Abstract: In this talk, I will describe a a body of mathematical work trying to quantify the extent to which a redistricting plan is a partisan gerrymander.
This work served as the basis for my court testimony in Common Cause v. Rucho which recently declared the NC 2016 Congressional maps a partisan gerrymander. The Duke Quantifying Gerrymanderig group also produced a report on partisan gerrymandering in Wisconsin which was one of the biases for Eric Lander’s amicus brief in Gill v Whitford. The method turns on generating an ensemble of redistrictings without regard to any (or little) partisan data and then using this ensemble to bench mark what properties a typical redistricting should have. This in turn can be used to determine if a specific redistricting is a statistical outlier. More information and source papers can be found at https://sites.duke.edu/quantifyinggerrymandering/ .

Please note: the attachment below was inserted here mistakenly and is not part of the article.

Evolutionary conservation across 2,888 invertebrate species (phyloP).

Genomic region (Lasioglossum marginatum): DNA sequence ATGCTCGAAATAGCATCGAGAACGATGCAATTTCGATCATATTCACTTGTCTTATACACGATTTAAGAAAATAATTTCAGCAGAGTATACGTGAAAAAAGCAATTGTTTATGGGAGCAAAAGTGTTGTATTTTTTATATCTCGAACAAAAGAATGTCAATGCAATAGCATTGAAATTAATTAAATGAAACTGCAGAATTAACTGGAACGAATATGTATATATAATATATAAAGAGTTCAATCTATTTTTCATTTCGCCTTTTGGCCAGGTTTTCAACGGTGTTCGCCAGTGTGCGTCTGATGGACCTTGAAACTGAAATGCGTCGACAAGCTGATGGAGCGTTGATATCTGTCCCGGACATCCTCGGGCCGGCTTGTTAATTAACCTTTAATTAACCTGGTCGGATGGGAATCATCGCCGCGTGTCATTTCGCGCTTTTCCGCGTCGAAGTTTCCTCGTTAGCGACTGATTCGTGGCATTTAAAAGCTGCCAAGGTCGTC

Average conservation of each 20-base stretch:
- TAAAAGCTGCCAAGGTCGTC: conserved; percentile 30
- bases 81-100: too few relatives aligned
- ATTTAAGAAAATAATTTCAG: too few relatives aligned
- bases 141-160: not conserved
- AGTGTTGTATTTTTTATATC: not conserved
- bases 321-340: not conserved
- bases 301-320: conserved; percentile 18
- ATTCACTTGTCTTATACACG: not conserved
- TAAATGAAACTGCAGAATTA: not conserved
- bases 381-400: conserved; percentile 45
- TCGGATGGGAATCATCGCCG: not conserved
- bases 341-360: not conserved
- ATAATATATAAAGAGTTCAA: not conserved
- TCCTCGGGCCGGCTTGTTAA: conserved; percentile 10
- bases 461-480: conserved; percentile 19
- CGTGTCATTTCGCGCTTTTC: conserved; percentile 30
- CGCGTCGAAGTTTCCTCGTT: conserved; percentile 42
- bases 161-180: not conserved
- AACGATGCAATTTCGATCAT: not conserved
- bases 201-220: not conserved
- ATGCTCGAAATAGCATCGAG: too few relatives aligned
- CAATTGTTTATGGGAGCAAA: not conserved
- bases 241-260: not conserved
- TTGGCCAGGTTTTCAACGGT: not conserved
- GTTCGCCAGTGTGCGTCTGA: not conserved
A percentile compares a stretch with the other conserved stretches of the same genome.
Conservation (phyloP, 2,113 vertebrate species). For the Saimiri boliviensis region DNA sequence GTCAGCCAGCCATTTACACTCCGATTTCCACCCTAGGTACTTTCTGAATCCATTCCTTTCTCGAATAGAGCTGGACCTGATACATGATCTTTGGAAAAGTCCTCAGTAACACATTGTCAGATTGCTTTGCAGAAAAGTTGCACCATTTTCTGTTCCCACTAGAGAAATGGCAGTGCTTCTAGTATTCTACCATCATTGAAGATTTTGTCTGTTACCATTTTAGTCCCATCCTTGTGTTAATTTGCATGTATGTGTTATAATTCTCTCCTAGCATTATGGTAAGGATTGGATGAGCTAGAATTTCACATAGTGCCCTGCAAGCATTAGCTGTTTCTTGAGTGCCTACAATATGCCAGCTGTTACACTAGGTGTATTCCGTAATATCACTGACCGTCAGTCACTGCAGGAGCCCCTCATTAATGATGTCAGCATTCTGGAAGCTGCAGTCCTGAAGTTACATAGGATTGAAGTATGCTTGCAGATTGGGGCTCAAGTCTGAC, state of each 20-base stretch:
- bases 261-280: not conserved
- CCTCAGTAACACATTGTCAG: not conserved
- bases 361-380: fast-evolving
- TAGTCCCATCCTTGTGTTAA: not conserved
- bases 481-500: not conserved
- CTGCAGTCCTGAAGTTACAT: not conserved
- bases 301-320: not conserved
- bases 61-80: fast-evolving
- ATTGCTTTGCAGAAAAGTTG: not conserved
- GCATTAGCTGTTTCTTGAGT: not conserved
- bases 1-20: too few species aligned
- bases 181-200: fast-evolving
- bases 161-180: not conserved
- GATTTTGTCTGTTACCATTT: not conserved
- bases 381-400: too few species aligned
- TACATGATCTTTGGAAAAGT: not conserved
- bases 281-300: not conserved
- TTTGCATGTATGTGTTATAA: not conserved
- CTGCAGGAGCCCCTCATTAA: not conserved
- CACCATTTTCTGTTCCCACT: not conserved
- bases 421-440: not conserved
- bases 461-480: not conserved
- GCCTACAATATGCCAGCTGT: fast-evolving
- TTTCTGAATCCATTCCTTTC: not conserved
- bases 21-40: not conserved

Speaker bio: Jonathan Mattingly grew up in Charlotte, NC where he graduated from the NC School of Science and Mathematics and received a BS is Applied Mathematics with a concentration in physics from Yale University. After two years abroad with a year spent at ENS Lyon studying nonlinear and statistical physics on a Rotary Fellowship, he returned to the US to attend Princeton University where he obtained a PhD in Applied and Computational Mathematics in 1998. After 4 years as a Szego Assistant Professor of Mathematics at Stanford University and a year as a member of the Institute for Advanced Studies in Princeton, he moved to Duke University in 2003. He is currently a Professor of Mathematics and of Statistical Science. He is the recipient of a Sloan Fellowship, a PECASE CAREER award, and is a fellow of the IMS and the AMS.